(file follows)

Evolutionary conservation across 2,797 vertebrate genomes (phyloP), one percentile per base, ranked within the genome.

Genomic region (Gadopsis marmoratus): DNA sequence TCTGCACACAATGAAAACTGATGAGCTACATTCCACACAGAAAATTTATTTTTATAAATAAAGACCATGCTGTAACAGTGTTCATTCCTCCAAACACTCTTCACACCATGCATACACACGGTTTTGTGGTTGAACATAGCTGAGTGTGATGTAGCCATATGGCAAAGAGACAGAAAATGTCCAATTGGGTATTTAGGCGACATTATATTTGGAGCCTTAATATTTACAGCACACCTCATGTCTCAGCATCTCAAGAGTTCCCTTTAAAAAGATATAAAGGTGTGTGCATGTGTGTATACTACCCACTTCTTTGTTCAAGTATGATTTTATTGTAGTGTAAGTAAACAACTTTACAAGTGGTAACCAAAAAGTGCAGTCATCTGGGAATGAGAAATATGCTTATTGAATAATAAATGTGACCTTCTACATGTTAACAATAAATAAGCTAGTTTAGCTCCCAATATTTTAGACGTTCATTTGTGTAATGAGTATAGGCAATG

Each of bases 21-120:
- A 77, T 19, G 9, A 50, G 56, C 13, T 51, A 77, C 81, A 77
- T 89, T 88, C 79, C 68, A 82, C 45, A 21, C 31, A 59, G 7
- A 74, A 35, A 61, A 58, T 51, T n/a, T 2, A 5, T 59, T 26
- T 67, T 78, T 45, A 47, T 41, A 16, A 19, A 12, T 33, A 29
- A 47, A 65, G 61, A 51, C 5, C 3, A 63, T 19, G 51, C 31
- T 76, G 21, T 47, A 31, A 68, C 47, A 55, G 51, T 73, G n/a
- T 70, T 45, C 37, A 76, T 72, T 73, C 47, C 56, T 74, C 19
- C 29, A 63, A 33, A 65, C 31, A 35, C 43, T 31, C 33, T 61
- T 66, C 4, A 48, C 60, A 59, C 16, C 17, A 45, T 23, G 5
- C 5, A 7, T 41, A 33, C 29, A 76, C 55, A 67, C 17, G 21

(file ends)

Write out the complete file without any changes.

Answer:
Evolutionary conservation across 2,797 vertebrate genomes (phyloP), one percentile per base, ranked within the genome.

Genomic region (Gadopsis marmoratus): DNA sequence TCTGCACACAATGAAAACTGATGAGCTACATTCCACACAGAAAATTTATTTTTATAAATAAAGACCATGCTGTAACAGTGTTCATTCCTCCAAACACTCTTCACACCATGCATACACACGGTTTTGTGGTTGAACATAGCTGAGTGTGATGTAGCCATATGGCAAAGAGACAGAAAATGTCCAATTGGGTATTTAGGCGACATTATATTTGGAGCCTTAATATTTACAGCACACCTCATGTCTCAGCATCTCAAGAGTTCCCTTTAAAAAGATATAAAGGTGTGTGCATGTGTGTATACTACCCACTTCTTTGTTCAAGTATGATTTTATTGTAGTGTAAGTAAACAACTTTACAAGTGGTAACCAAAAAGTGCAGTCATCTGGGAATGAGAAATATGCTTATTGAATAATAAATGTGACCTTCTACATGTTAACAATAAATAAGCTAGTTTAGCTCCCAATATTTTAGACGTTCATTTGTGTAATGAGTATAGGCAATG

Each of bases 21-120:
- A 77, T 19, G 9, A 50, G 56, C 13, T 51, A 77, C 81, A 77
- T 89, T 88, C 79, C 68, A 82, C 45, A 21, C 31, A 59, G 7
- A 74, A 35, A 61, A 58, T 51, T n/a, T 2, A 5, T 59, T 26
- T 67, T 78, T 45, A 47, T 41, A 16, A 19, A 12, T 33, A 29
- A 47, A 65, G 61, A 51, C 5, C 3, A 63, T 19, G 51, C 31
- T 76, G 21, T 47, A 31, A 68, C 47, A 55, G 51, T 73, G n/a
- T 70, T 45, C 37, A 76, T 72, T 73, C 47, C 56, T 74, C 19
- C 29, A 63, A 33, A 65, C 31, A 35, C 43, T 31, C 33, T 61
- T 66, C 4, A 48, C 60, A 59, C 16, C 17, A 45, T 23, G 5
- C 5, A 7, T 41, A 33, C 29, A 76, C 55, A 67, C 17, G 21